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Daniel Maddock, Independent Financial Adviser

Daniel Maddock
Daniel Maddock DipFA

I started my career in financial services at Friends Provident in Exeter, helping clients and financial advisers with their pensions on the New Generation Pensions team. It was extremely insightful and an enjoyable place to work, I left in 2009 and started my own practice in 2011 as a non-investment financial adviser. In 2014 I completed all the regulatory exams to provide investment advice and haven’t looked back since!

Investment advice, especially within pensions, is my passion and constructing bespoke investment portfolios that enable clients to enjoy retirement gives me real job satisfaction.

I’m currently studying Discretionary Investment Management as part of my continued professional development and hope this will help add another dimension of success to our already successful bespoke portfolios.

I enjoy visiting clients all over Devon and particularly in Plymouth where I grew up, although it is nice to travel further afield as and when required.

Time away from the office is enjoyed with family, friends and triathlon related activities.

Qualifications:

  • Diploma in Financial Planning (DipFA)
  • Certificate in Mortgage advice (Certs CII MP)
  • Certificate in Equity Release (Certs CII ER)
  • Certificate in Regulated General Insurance (CeRGI)

Chloe Illman DipPFS

Chloe Illman DipPFS
Chloe Illman DipPFS

Having worked in Financial Services since 2008 and obtaining the Diploma in Regulated Financial Planning and Certificate in Discretionary Investment Management, I have spent the last 5 years helping clients with every aspect of their financial planning. This includes areas such as inheritance tax mitigation, bespoke investment portfolio construction and complex retirement planning.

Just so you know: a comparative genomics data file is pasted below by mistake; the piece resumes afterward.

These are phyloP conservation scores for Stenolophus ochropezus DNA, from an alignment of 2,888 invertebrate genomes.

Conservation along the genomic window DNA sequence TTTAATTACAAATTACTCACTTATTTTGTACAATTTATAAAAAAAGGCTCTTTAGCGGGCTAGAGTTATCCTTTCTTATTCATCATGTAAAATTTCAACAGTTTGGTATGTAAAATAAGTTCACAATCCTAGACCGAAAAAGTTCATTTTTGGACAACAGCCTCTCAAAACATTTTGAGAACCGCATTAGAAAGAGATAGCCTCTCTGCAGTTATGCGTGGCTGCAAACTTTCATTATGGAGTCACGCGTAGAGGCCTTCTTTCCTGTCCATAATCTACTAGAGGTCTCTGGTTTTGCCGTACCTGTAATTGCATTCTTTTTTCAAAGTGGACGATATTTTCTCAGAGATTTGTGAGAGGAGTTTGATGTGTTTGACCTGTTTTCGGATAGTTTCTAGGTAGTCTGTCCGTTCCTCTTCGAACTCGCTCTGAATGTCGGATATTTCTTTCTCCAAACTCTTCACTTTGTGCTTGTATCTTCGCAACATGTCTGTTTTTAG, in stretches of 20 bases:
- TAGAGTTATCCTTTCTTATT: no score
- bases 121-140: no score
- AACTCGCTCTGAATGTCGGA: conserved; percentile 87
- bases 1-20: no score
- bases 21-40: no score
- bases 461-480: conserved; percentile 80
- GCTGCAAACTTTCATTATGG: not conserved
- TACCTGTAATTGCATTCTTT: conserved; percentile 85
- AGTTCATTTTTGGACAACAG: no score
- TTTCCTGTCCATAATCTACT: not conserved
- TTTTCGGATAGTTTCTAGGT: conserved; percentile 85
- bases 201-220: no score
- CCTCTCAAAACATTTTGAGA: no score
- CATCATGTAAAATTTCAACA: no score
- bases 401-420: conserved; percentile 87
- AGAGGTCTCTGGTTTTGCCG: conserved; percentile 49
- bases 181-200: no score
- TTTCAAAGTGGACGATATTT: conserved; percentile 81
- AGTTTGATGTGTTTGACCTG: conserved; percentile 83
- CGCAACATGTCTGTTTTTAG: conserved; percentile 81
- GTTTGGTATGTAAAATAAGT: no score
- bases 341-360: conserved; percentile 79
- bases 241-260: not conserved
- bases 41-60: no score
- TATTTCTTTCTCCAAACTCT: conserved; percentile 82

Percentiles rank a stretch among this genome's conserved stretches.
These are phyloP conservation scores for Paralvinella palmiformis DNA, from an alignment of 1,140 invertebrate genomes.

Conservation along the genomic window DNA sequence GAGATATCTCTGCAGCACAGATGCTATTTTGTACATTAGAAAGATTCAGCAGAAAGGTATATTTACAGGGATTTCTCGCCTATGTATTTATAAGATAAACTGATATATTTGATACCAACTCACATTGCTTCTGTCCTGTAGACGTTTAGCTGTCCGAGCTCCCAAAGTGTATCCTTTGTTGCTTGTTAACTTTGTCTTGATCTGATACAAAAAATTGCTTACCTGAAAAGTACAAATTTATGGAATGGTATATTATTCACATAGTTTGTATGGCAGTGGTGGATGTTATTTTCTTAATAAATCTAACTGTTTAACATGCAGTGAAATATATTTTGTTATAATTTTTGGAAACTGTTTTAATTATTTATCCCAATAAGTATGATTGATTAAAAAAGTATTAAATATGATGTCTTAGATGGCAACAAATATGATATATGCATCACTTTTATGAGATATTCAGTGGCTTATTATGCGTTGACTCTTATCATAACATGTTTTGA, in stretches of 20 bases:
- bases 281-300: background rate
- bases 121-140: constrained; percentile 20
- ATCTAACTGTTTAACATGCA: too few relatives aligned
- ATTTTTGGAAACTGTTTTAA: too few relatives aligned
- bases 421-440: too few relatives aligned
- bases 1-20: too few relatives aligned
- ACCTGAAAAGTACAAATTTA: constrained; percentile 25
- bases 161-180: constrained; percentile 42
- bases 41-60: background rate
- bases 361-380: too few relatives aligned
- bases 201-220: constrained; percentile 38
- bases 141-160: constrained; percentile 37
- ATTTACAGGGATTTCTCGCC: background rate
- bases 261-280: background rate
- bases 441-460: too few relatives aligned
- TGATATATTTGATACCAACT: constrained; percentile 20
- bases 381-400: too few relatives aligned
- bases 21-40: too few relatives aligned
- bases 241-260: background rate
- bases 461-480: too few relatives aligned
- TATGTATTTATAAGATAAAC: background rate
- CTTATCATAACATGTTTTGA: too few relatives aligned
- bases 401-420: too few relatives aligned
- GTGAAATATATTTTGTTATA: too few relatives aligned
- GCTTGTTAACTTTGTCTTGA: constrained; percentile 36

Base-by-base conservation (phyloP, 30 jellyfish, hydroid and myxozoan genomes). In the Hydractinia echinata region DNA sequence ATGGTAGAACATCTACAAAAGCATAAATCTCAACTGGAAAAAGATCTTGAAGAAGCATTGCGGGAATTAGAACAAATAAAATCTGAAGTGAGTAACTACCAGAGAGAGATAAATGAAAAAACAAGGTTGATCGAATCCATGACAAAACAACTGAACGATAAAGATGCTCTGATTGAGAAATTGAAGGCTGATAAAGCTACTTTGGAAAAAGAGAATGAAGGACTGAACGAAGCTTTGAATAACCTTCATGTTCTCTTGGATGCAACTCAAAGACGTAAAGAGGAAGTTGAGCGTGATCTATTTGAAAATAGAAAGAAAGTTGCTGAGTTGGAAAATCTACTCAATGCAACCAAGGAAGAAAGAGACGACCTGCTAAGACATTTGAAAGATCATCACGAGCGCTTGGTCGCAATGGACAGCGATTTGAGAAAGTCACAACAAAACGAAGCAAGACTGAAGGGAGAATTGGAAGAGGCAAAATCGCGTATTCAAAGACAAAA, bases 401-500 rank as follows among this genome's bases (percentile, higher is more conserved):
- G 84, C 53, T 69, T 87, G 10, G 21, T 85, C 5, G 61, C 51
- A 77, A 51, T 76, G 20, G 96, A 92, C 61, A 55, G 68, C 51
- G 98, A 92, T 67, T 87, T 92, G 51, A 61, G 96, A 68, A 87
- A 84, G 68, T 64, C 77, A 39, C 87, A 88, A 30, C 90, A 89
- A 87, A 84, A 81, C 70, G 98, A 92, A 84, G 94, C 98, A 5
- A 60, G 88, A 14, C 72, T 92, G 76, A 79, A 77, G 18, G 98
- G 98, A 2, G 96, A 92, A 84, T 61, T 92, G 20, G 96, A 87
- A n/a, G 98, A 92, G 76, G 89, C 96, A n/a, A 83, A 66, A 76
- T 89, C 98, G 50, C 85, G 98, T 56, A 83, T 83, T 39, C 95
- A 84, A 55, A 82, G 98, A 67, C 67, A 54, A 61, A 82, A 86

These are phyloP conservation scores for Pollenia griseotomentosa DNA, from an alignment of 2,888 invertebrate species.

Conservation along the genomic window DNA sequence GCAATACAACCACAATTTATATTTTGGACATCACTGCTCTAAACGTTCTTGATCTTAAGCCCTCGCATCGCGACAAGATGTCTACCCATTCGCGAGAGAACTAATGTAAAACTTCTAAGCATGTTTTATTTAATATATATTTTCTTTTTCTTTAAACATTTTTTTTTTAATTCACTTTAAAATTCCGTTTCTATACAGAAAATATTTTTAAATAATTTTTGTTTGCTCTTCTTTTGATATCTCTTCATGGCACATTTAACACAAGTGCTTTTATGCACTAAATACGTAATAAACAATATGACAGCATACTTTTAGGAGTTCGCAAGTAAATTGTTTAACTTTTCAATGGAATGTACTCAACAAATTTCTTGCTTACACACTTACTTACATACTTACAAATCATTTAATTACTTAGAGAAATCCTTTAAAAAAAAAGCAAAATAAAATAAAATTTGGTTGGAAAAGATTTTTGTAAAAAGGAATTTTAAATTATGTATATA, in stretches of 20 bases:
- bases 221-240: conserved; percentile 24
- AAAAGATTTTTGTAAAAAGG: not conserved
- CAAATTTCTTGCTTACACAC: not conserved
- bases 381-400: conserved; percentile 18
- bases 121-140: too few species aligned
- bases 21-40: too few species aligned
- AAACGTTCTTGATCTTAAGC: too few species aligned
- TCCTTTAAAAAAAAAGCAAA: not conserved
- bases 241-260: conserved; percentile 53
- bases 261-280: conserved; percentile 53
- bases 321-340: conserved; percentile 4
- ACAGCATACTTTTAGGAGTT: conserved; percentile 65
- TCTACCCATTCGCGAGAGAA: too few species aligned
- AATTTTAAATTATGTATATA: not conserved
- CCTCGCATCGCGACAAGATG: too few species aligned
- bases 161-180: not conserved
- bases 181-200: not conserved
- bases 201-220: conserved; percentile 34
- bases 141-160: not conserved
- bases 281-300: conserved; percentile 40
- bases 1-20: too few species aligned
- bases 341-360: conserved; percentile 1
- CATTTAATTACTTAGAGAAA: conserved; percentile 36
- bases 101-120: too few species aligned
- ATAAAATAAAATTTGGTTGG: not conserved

My particular area of interest is helping my clients construct and work through their own unique retirement journey. It is an amazing privilege to help build a picture of what they want their retirement to look like and then helping them to achieve these goals, supplying peace of mind and support every step of the way.

Despite retirement planning being my specialist area, my client base is very diverse. I have clients of all ages and goals when it comes to what they personally want and need from a financial adviser. I pride myself in the fact that I tailor my advice to suit the individual I am working with, ensuring their own needs are always at the heart of any recommendations I give. It is important to me that my clients feel a part of the planning journey, whilst being able to share the burden of their financial affairs with a trusted professional.

I feel very privileged to have won the Chartered Insurance Institutes (CII’s) ‘Young Professional of the Year’ award in 2019 for my dedication to the profession and continual professional development. I hope this shows my clients my devotion to the profession and that I am part of a new generation of highly qualified and dynamic professionals coming up the ranks.

In my spare time I enjoy spending time with my partner, cooking (and eating said food), walking in the Blackdown Hills where I am lucky enough to live, and just generally trying to enjoy all the simple pleasures that life has to offer.

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Introduce Yourself (Example Post)

This is an example post, originally published as part of Blogging University. Enroll in one of our ten programs, and start your blog right.

You’re going to publish a post today. Don’t worry about how your blog looks. Don’t worry if you haven’t given it a name yet, or you’re feeling overwhelmed. Just click the “New Post” button, and tell us why you’re here.